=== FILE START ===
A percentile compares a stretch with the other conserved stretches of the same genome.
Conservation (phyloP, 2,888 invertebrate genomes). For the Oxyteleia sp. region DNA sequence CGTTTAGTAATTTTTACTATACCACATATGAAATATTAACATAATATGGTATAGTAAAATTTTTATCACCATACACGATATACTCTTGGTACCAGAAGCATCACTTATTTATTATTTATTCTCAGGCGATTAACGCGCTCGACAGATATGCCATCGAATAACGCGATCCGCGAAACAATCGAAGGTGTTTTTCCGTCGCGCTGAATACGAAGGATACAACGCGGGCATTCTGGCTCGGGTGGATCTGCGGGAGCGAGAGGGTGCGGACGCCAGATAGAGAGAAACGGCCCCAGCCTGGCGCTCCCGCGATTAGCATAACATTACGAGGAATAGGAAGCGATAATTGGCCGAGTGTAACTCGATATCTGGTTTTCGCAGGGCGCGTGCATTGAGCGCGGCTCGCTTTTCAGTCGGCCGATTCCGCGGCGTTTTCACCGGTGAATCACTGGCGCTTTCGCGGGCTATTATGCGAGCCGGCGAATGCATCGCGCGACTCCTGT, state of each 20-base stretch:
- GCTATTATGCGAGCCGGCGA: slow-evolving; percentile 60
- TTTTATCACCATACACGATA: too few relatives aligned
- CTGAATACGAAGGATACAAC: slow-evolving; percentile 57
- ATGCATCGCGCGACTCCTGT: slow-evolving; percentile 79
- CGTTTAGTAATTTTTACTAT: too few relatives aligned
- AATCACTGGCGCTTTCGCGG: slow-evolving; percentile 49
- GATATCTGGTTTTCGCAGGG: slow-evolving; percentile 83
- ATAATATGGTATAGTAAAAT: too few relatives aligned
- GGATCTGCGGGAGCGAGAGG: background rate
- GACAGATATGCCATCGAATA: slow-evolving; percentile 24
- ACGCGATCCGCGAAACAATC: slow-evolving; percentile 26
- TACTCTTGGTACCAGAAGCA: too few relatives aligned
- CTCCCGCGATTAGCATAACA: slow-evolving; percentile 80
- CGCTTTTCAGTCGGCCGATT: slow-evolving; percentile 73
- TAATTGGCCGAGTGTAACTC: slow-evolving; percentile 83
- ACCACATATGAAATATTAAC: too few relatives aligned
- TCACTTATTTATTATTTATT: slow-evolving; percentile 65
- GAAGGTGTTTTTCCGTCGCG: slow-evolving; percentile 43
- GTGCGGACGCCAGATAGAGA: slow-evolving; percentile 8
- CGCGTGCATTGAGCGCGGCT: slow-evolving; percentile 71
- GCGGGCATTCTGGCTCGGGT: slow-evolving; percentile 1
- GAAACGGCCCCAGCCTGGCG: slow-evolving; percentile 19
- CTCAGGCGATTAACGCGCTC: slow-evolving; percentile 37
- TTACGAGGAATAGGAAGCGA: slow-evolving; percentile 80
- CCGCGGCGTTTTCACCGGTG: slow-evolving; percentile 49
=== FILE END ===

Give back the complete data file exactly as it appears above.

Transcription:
A percentile compares a stretch with the other conserved stretches of the same genome.
Conservation (phyloP, 2,888 invertebrate genomes). For the Oxyteleia sp. region DNA sequence CGTTTAGTAATTTTTACTATACCACATATGAAATATTAACATAATATGGTATAGTAAAATTTTTATCACCATACACGATATACTCTTGGTACCAGAAGCATCACTTATTTATTATTTATTCTCAGGCGATTAACGCGCTCGACAGATATGCCATCGAATAACGCGATCCGCGAAACAATCGAAGGTGTTTTTCCGTCGCGCTGAATACGAAGGATACAACGCGGGCATTCTGGCTCGGGTGGATCTGCGGGAGCGAGAGGGTGCGGACGCCAGATAGAGAGAAACGGCCCCAGCCTGGCGCTCCCGCGATTAGCATAACATTACGAGGAATAGGAAGCGATAATTGGCCGAGTGTAACTCGATATCTGGTTTTCGCAGGGCGCGTGCATTGAGCGCGGCTCGCTTTTCAGTCGGCCGATTCCGCGGCGTTTTCACCGGTGAATCACTGGCGCTTTCGCGGGCTATTATGCGAGCCGGCGAATGCATCGCGCGACTCCTGT, state of each 20-base stretch:
- GCTATTATGCGAGCCGGCGA: slow-evolving; percentile 60
- TTTTATCACCATACACGATA: too few relatives aligned
- CTGAATACGAAGGATACAAC: slow-evolving; percentile 57
- ATGCATCGCGCGACTCCTGT: slow-evolving; percentile 79
- CGTTTAGTAATTTTTACTAT: too few relatives aligned
- AATCACTGGCGCTTTCGCGG: slow-evolving; percentile 49
- GATATCTGGTTTTCGCAGGG: slow-evolving; percentile 83
- ATAATATGGTATAGTAAAAT: too few relatives aligned
- GGATCTGCGGGAGCGAGAGG: background rate
- GACAGATATGCCATCGAATA: slow-evolving; percentile 24
- ACGCGATCCGCGAAACAATC: slow-evolving; percentile 26
- TACTCTTGGTACCAGAAGCA: too few relatives aligned
- CTCCCGCGATTAGCATAACA: slow-evolving; percentile 80
- CGCTTTTCAGTCGGCCGATT: slow-evolving; percentile 73
- TAATTGGCCGAGTGTAACTC: slow-evolving; percentile 83
- ACCACATATGAAATATTAAC: too few relatives aligned
- TCACTTATTTATTATTTATT: slow-evolving; percentile 65
- GAAGGTGTTTTTCCGTCGCG: slow-evolving; percentile 43
- GTGCGGACGCCAGATAGAGA: slow-evolving; percentile 8
- CGCGTGCATTGAGCGCGGCT: slow-evolving; percentile 71
- GCGGGCATTCTGGCTCGGGT: slow-evolving; percentile 1
- GAAACGGCCCCAGCCTGGCG: slow-evolving; percentile 19
- CTCAGGCGATTAACGCGCTC: slow-evolving; percentile 37
- TTACGAGGAATAGGAAGCGA: slow-evolving; percentile 80
- CCGCGGCGTTTTCACCGGTG: slow-evolving; percentile 49